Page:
CivilWarDailyGazette.com; Clark, Champ, Gettysburg: The Confederate High Tide (Alexandria, VA: Time-Life Books, 1983), p. 22-23, 32-33; Davis, Jefferson, The Rise and Fall of the Confederate Government: All Volumes (Heraklion Press, Kindle Edition 2013, 1889), Loc 18985; Denney, Robert E., The Civil War Years: A Day-by-Day Chronicle (New York: Gramercy Books, 1992 [1998 edition]), p. 293-94; Foote, Shelby, The Civil War: A Narrative: Volume 2: Fredericksburg to Meridian (Vintage Civil War Library, Knopf Doubleday Publishing Group, Kindle Edition, 2011), p. 439-40; Fredriksen, John C., Civil War Almanac (New York: Checkmark Books, 2007), p. 308-09; Long, E.B. with Long, Barbara, The Civil War Day by Day (New York: Da Capo Press, Inc., 1971), p. 364-65; Wert, Jeffry D., Historical Times Illustrated Encyclopedia of the Civil War (New York: Harper & Row, 1986, Patricia L. Faust ed.), p. 307-08, 495-96, 834-35

Hooker’s Pursuit Begins

June 10, 1863 – Major General Joseph Hooker put the Federal Army of the Potomac in motion as General Robert E. Lee’s Confederate Army of Northern Virginia approached the Shenandoah Valley.

Lee’s Confederates resumed their march on the 10th, despite the toll the Battle of Brandy Station had taken on Major General Jeb Stuart’s cavalry. Lieutenant General Richard Ewell’s Second Corps took the lead, moving northwest from Culpeper Court House toward the Shenandoah Valley and the fords on the Potomac River.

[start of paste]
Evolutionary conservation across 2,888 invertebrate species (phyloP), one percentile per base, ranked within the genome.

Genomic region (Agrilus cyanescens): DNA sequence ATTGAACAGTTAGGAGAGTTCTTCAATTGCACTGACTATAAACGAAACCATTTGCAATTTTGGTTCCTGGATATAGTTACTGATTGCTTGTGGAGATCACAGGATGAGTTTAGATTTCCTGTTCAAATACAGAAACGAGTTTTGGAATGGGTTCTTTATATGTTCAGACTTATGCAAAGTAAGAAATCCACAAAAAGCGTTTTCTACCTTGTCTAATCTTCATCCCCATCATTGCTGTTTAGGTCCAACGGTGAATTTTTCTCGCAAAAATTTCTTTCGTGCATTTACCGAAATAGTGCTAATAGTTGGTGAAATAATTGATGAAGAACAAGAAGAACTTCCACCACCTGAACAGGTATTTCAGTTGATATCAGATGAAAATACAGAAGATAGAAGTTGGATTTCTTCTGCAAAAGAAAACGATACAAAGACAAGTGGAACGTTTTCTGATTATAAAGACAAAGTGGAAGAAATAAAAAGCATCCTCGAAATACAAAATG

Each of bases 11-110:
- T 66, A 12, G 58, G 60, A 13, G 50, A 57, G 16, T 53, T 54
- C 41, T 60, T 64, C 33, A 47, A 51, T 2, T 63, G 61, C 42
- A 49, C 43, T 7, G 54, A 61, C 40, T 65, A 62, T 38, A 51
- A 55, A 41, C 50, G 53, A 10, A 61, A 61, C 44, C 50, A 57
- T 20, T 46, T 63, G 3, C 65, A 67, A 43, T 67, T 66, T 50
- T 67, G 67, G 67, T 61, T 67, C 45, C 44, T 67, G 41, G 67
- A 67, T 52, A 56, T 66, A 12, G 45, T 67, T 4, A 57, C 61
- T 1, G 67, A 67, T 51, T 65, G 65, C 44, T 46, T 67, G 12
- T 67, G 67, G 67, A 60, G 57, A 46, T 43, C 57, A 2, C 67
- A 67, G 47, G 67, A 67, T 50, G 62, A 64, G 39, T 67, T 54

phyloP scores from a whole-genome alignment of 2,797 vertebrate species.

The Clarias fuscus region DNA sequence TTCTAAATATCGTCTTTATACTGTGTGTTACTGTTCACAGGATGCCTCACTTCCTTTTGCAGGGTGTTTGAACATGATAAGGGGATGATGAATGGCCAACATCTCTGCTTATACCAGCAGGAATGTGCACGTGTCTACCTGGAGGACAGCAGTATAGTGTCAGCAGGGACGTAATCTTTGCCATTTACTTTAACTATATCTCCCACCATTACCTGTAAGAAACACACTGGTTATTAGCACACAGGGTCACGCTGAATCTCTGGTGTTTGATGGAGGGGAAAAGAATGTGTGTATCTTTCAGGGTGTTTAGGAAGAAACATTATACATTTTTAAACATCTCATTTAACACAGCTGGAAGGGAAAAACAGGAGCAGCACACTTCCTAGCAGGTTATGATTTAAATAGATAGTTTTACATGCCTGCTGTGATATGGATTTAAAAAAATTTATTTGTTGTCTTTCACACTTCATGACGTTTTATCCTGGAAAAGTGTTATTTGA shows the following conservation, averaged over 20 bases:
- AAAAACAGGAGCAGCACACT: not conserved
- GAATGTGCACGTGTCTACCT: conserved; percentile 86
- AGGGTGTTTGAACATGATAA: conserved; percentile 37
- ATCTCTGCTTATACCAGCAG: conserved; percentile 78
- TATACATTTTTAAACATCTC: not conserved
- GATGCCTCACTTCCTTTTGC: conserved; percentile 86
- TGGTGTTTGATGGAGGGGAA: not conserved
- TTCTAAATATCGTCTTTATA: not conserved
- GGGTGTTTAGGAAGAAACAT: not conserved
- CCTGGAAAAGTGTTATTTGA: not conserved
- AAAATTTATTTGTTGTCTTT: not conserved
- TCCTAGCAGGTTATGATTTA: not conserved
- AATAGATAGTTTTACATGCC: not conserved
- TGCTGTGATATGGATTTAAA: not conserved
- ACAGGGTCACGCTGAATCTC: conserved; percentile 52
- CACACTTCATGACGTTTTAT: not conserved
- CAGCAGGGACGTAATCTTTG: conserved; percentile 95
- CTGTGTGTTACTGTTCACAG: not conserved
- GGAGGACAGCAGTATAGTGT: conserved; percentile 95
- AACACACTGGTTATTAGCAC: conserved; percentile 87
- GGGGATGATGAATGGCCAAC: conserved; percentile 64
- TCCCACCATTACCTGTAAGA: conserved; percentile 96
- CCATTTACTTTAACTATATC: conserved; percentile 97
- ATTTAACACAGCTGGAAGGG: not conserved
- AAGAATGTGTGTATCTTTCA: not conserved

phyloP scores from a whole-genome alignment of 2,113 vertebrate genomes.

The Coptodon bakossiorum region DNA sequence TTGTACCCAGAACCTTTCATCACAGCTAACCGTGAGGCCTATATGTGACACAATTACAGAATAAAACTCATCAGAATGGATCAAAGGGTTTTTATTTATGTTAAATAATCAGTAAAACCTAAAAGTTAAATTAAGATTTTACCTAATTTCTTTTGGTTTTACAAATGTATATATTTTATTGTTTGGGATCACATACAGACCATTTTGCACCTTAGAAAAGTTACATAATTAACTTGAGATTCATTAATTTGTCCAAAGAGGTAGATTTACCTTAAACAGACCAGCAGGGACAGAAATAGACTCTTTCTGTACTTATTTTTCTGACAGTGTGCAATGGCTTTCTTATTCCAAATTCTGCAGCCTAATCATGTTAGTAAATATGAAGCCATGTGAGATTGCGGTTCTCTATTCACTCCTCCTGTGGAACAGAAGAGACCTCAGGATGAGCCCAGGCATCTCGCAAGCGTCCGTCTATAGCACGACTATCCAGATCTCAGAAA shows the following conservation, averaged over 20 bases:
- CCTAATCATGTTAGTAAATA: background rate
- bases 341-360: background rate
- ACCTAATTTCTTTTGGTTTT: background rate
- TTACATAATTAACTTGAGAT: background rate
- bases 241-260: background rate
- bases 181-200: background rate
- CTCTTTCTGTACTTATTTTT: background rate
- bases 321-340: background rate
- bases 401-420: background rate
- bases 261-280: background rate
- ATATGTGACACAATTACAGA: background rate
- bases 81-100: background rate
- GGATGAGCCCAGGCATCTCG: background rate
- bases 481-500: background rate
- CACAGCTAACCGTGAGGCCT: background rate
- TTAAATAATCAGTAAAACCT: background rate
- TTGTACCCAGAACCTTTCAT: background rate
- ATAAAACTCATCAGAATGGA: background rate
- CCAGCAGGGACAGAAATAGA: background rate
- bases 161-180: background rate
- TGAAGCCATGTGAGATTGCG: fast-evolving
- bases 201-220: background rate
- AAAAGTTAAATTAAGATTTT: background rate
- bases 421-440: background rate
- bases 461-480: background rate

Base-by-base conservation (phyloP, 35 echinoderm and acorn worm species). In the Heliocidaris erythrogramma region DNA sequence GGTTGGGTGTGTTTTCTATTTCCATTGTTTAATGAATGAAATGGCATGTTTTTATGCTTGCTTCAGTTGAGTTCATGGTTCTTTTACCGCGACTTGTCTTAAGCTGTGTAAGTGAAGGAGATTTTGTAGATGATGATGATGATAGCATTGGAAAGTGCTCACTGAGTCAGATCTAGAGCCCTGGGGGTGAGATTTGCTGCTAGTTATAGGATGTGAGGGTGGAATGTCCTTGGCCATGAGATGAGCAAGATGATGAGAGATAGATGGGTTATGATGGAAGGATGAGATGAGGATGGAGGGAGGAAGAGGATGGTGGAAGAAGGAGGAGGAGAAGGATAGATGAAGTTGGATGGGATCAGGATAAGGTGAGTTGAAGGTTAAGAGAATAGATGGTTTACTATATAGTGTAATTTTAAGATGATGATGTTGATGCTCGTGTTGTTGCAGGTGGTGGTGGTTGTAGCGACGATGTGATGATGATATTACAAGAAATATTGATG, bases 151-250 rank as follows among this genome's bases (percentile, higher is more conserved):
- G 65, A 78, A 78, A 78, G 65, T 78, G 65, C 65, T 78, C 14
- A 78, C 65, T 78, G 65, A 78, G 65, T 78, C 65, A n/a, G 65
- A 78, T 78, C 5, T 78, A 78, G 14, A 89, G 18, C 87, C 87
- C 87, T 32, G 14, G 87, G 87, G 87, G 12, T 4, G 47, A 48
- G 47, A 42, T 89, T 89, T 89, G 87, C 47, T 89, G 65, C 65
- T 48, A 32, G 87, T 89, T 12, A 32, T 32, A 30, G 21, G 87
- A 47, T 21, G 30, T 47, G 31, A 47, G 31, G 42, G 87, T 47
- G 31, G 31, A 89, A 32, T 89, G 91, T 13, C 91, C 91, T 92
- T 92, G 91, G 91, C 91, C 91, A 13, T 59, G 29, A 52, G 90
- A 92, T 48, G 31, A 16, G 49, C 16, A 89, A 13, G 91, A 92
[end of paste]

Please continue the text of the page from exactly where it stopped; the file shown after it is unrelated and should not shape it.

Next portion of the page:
Gen R.E. Lee and Maj Gen J. Hooker | Image Credit: Wikimedia.org

During the movement, Lee wrote President Jefferson Davis about a subject he rarely discussed: politics. Lee sought to inform Davis about “the manner in which the demonstration of a desire for peace at the North has been received in our country.” Lee felt that the Confederacy needed to help cultivate the growing peace movement in the North to gain independence.

Lee wrote, “We should not conceal from ourselves that our resources in men are constantly diminishing, and the disproportion in this respect between us and our enemies, if they continue united in their efforts to subjugate us, is steadily augmenting.” The time would come when the Federals’ resources would be too great to overcome militarily, thus efforts needed to be made to divide the northern home front by supporting the Copperheads (i.e., anti-war Democrats). Lee asserted: